An ‘inflammatory’ opinion? Judge bars pre-emption defense absent a Wells Fargo resolution
Posted Oct 1, 2013 5:30 AM CST
By Debra Cassens Weiss
A federal judge who agreed a homeowner’s predatory lending claim was pre-empted by federal law plans to take the case to a jury anyway—unless Wells Fargo submits a board resolution standing by the defense.
U.S. District Judge William Young of Massachusetts called his pre-emption ruling “technical” and told Wells Fargo to let him know—in the form of a corporate resolution—whether it wished to waive the defense in the case of homeowner Joseph Henning. The resolution should be submitted within 30 days, and should be signed by the bank's president and a majority of its board, Young said in the Sept. 17 opinion (PDF posted by Stop Foreclosure Fraud).
If Young does not receive the resolution, he will consider the pre-emption defense to be waived.
The New York Times highlights the ruling in a story about some federal judges who “seem to be losing patience with the banks.” The newspaper spoke with Wells Fargo spokeswoman Mary Eshet, who called Young’s remarks “inflammatory and unsubstantiated.” The company is asking an appeals court to order dismissal of the case without a corporate resolution.
Henning had received a “stated income” loan—which required no documentation—from World Bank, which merged with Wachovia, which was acquired by Wells Fargo. Henning says he was approved by World Bank based on his ability to pay a low initial rate, though the bank raised the adjustable rates to borrowers by three or four times, sometimes within months. His loan agreement did not require the bank to apply his payments toward principal, and the bank later piggy backed an additional line of credit onto his obtained his 2006 mortgage, he alleges.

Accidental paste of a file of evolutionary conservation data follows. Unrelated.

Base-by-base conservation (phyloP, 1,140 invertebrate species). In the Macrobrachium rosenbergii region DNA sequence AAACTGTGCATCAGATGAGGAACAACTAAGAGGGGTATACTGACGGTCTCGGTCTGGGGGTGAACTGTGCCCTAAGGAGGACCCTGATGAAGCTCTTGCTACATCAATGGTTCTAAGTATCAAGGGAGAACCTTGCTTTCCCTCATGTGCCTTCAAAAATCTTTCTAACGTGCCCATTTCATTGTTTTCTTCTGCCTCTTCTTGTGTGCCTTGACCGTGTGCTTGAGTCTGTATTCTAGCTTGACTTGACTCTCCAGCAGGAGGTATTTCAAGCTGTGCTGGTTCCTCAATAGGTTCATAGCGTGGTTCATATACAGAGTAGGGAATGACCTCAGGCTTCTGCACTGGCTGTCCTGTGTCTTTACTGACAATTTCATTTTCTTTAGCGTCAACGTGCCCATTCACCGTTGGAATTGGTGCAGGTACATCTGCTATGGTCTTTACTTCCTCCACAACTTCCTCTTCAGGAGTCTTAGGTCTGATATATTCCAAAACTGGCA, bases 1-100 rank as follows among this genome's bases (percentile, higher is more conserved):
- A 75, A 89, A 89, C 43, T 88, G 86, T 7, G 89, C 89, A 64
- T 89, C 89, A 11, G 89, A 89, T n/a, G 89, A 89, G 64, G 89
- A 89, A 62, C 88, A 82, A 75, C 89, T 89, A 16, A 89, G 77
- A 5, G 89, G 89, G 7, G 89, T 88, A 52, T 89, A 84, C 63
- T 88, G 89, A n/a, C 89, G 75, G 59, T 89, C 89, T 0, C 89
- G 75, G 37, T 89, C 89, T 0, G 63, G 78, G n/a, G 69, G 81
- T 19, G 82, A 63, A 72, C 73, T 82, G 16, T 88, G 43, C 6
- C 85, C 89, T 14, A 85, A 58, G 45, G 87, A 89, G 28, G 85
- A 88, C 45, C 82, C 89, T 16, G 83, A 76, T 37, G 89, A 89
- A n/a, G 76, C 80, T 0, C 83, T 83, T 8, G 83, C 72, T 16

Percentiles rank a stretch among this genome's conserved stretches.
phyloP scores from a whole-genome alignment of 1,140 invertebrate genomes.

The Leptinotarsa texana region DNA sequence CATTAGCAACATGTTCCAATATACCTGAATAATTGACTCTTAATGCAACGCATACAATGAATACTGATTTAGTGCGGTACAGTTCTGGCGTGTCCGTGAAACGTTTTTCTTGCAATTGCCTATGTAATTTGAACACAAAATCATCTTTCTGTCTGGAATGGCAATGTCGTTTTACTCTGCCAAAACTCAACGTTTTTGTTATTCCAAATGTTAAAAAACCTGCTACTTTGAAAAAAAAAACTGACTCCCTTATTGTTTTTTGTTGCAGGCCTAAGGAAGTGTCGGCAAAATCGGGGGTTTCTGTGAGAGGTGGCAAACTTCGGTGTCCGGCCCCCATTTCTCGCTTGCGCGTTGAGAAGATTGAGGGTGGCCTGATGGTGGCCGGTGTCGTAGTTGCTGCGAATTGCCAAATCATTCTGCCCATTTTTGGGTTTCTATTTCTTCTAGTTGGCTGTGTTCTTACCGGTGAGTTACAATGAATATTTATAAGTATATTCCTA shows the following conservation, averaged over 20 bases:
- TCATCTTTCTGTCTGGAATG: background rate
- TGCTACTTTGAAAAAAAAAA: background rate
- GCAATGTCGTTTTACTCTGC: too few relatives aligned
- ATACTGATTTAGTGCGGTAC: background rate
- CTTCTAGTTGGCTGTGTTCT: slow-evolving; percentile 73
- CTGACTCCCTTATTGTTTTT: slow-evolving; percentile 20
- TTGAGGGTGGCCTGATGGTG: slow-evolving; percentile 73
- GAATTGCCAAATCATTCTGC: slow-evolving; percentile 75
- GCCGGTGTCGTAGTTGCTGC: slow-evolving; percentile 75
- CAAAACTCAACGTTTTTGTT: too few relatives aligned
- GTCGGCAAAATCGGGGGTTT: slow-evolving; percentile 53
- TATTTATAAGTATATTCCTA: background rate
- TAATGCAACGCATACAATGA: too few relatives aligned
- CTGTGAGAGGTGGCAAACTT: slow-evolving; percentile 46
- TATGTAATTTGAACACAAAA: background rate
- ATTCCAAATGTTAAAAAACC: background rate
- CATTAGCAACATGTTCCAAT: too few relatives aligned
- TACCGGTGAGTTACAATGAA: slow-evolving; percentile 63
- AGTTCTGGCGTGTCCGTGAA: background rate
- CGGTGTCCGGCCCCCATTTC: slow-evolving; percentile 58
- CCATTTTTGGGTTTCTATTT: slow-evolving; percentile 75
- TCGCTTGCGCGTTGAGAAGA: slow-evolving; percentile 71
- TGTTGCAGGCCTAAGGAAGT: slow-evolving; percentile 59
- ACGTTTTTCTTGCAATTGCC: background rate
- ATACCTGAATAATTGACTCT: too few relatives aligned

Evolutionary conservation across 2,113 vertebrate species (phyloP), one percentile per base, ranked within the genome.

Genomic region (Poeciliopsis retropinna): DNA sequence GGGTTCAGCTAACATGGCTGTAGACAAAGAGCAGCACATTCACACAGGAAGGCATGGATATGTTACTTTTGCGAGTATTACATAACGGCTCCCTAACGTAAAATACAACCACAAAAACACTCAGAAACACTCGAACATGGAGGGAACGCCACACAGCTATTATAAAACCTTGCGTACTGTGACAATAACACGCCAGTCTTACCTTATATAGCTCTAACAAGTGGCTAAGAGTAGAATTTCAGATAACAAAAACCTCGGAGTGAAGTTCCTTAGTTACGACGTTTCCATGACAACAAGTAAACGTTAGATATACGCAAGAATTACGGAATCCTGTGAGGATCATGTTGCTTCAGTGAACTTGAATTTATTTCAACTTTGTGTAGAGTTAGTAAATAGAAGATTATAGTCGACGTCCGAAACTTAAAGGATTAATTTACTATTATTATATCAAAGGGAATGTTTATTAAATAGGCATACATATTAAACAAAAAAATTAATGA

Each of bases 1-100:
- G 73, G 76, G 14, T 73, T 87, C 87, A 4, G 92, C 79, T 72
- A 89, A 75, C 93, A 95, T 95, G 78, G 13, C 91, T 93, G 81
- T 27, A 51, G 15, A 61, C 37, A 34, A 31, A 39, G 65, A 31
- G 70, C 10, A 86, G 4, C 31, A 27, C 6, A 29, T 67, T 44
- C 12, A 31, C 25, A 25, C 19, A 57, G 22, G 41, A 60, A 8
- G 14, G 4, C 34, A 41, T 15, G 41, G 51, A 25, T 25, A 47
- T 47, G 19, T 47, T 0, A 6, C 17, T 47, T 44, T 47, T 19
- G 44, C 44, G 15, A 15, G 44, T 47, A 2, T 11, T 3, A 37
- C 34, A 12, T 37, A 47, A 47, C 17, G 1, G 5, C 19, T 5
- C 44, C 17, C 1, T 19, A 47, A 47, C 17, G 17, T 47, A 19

Henning says World Bank’s advertising focused on low initial monthly payments and didn’t disclose negative amortization, which increased his outstanding balance. His suit says the bank's contract language was impenetrable and its advertising deceptive. Henning had claimed breach of the implied covenant of fair dealing, negligence and unjust enrichment, but the claims would impose requirements on lenders beyond that of federal law, the judge said.
“Were Henning to prove his case on the merits, the conduct of Wells Fargo would be shown to be nothing short of outrageous,” Young wrote. “On the other hand, perhaps if Wells Fargo addressed the merits, its conduct would be vindicated by fair-minded American jurors. A quick visit to Wells Fargo’s website confirms that it vigorously promotes itself as consumer-friendly,… a far cry from the hard-nosed win-at-any-cost stance it has adopted here. …
“The technical … pre-emption defense upon which Wells Fargo relies is an affirmative defense which can be waived. …The disconnect between Wells Fargo’s publicly advertised face and its actual litigation conduct here could not be more extreme. These facts lead this court to inquire whether Wells Fargo wishes to address Henning’s claims on the merits."